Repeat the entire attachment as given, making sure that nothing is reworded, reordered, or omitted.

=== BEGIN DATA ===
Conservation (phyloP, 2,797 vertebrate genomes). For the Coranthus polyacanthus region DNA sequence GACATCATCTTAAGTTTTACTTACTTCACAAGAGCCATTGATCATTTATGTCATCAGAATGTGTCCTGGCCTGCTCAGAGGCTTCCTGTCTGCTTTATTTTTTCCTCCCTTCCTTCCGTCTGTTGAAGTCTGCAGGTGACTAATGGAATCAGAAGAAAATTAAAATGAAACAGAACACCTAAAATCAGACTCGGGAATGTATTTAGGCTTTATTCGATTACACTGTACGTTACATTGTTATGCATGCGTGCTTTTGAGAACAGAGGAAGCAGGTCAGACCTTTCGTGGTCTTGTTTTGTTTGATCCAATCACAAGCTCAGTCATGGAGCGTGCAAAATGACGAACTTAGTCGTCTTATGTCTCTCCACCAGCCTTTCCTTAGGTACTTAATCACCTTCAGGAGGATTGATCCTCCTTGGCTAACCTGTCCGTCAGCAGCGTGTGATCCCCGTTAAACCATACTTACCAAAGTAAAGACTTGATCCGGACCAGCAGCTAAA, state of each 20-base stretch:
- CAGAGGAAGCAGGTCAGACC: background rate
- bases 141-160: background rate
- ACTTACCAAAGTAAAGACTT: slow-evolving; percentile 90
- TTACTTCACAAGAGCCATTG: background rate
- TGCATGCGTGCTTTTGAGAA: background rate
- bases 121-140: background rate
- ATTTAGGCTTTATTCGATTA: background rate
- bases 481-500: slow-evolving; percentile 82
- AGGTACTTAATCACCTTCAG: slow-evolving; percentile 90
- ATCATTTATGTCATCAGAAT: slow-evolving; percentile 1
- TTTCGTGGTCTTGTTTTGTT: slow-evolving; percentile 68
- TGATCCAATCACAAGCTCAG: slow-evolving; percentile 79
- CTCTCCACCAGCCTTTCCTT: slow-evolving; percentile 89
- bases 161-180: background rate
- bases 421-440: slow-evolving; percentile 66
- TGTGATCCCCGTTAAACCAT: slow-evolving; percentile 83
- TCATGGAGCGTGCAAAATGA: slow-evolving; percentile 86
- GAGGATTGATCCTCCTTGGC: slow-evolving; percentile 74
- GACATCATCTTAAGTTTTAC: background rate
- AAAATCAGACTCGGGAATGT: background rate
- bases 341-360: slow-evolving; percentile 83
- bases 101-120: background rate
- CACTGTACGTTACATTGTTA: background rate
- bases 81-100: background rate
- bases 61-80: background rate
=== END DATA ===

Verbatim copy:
Conservation (phyloP, 2,797 vertebrate genomes). For the Coranthus polyacanthus region DNA sequence GACATCATCTTAAGTTTTACTTACTTCACAAGAGCCATTGATCATTTATGTCATCAGAATGTGTCCTGGCCTGCTCAGAGGCTTCCTGTCTGCTTTATTTTTTCCTCCCTTCCTTCCGTCTGTTGAAGTCTGCAGGTGACTAATGGAATCAGAAGAAAATTAAAATGAAACAGAACACCTAAAATCAGACTCGGGAATGTATTTAGGCTTTATTCGATTACACTGTACGTTACATTGTTATGCATGCGTGCTTTTGAGAACAGAGGAAGCAGGTCAGACCTTTCGTGGTCTTGTTTTGTTTGATCCAATCACAAGCTCAGTCATGGAGCGTGCAAAATGACGAACTTAGTCGTCTTATGTCTCTCCACCAGCCTTTCCTTAGGTACTTAATCACCTTCAGGAGGATTGATCCTCCTTGGCTAACCTGTCCGTCAGCAGCGTGTGATCCCCGTTAAACCATACTTACCAAAGTAAAGACTTGATCCGGACCAGCAGCTAAA, state of each 20-base stretch:
- CAGAGGAAGCAGGTCAGACC: background rate
- bases 141-160: background rate
- ACTTACCAAAGTAAAGACTT: slow-evolving; percentile 90
- TTACTTCACAAGAGCCATTG: background rate
- TGCATGCGTGCTTTTGAGAA: background rate
- bases 121-140: background rate
- ATTTAGGCTTTATTCGATTA: background rate
- bases 481-500: slow-evolving; percentile 82
- AGGTACTTAATCACCTTCAG: slow-evolving; percentile 90
- ATCATTTATGTCATCAGAAT: slow-evolving; percentile 1
- TTTCGTGGTCTTGTTTTGTT: slow-evolving; percentile 68
- TGATCCAATCACAAGCTCAG: slow-evolving; percentile 79
- CTCTCCACCAGCCTTTCCTT: slow-evolving; percentile 89
- bases 161-180: background rate
- bases 421-440: slow-evolving; percentile 66
- TGTGATCCCCGTTAAACCAT: slow-evolving; percentile 83
- TCATGGAGCGTGCAAAATGA: slow-evolving; percentile 86
- GAGGATTGATCCTCCTTGGC: slow-evolving; percentile 74
- GACATCATCTTAAGTTTTAC: background rate
- AAAATCAGACTCGGGAATGT: background rate
- bases 341-360: slow-evolving; percentile 83
- bases 101-120: background rate
- CACTGTACGTTACATTGTTA: background rate
- bases 81-100: background rate
- bases 61-80: background rate